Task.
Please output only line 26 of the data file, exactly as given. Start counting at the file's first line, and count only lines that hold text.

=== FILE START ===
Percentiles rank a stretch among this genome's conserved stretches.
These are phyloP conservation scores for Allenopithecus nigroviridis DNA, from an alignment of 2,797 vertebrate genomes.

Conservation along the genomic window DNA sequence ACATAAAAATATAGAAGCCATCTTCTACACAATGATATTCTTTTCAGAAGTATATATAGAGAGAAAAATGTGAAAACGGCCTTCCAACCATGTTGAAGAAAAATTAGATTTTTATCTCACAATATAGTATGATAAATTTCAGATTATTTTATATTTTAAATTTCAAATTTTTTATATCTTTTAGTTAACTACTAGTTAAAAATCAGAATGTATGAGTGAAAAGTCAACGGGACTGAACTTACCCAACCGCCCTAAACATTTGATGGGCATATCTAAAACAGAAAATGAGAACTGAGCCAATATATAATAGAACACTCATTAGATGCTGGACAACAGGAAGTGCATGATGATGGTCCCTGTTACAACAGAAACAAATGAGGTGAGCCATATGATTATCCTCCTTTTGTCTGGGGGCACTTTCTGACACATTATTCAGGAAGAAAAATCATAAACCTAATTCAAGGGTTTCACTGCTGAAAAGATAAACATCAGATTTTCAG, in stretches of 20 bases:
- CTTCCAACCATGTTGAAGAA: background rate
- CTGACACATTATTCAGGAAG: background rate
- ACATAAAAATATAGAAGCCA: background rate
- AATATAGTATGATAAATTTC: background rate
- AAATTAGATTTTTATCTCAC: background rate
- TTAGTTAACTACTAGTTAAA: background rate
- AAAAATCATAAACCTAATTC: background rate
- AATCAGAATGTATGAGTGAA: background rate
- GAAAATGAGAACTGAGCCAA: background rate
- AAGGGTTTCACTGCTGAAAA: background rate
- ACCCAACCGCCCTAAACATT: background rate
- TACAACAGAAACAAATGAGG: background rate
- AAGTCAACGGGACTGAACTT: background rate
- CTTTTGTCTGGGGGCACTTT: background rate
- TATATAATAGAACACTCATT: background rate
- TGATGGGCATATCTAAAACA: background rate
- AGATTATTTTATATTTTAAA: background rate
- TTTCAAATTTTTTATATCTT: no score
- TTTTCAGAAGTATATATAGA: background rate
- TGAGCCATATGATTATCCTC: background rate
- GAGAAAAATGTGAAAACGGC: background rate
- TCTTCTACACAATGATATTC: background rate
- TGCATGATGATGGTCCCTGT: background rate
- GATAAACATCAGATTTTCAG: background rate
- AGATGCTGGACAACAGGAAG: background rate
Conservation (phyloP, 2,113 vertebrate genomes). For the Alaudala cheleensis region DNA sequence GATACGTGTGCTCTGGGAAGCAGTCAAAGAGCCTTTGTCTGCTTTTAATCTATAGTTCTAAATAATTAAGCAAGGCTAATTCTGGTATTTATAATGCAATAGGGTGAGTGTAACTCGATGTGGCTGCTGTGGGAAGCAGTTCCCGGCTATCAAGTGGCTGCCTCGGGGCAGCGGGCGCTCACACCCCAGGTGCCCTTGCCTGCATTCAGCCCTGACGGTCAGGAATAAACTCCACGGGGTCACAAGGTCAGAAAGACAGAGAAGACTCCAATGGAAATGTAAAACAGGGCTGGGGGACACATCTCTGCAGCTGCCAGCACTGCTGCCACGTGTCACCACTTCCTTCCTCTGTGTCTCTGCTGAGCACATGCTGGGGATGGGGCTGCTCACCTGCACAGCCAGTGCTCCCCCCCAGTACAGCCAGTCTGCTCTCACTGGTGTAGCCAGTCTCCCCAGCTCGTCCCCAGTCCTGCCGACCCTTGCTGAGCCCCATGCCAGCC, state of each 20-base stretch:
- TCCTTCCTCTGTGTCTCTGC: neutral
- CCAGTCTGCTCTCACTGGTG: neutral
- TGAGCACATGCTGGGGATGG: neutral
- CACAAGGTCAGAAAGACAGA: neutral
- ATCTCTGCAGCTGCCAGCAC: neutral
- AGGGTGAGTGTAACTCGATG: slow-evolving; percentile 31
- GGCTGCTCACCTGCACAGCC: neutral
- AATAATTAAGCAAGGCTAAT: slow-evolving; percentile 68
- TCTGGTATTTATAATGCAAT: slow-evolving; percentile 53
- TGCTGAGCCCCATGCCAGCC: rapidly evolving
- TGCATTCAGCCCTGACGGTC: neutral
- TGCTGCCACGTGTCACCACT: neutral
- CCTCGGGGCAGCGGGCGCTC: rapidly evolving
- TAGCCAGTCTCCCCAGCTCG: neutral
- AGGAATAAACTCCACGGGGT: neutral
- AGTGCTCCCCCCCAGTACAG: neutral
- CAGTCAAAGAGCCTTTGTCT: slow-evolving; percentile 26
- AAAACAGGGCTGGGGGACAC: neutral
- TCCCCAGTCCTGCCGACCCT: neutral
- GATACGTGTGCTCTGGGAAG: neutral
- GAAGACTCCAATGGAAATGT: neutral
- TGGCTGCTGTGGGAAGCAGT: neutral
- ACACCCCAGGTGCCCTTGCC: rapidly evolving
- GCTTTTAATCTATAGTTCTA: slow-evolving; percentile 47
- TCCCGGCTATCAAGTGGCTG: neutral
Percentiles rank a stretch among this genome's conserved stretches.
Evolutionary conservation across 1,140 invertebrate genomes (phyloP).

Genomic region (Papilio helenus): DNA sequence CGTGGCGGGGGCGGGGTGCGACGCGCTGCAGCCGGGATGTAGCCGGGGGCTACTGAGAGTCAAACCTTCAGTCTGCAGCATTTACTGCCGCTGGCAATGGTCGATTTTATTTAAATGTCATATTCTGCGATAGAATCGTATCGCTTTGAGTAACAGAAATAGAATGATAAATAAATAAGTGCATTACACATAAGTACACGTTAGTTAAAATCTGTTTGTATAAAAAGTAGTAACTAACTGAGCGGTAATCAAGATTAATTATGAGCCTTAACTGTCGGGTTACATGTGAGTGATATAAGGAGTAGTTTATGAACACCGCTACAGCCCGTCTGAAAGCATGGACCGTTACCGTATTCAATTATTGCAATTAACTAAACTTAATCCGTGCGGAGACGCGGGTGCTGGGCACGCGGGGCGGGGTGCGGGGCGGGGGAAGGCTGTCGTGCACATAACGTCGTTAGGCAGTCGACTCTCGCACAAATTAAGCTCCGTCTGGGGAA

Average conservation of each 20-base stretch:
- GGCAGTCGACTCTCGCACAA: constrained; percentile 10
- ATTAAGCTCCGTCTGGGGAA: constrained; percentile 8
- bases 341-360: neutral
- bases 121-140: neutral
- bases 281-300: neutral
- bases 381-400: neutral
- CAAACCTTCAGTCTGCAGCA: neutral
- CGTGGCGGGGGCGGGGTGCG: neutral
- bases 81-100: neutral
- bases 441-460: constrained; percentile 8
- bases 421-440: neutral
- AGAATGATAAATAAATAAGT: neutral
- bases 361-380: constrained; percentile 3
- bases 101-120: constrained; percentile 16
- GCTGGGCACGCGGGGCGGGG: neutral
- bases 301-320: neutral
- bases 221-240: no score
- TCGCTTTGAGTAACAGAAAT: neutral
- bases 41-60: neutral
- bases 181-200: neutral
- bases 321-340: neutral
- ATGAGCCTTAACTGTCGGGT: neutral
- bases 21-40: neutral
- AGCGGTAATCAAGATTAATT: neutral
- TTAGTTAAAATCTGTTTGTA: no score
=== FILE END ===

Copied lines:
- TGCATGATGATGGTCCCTGT: background rate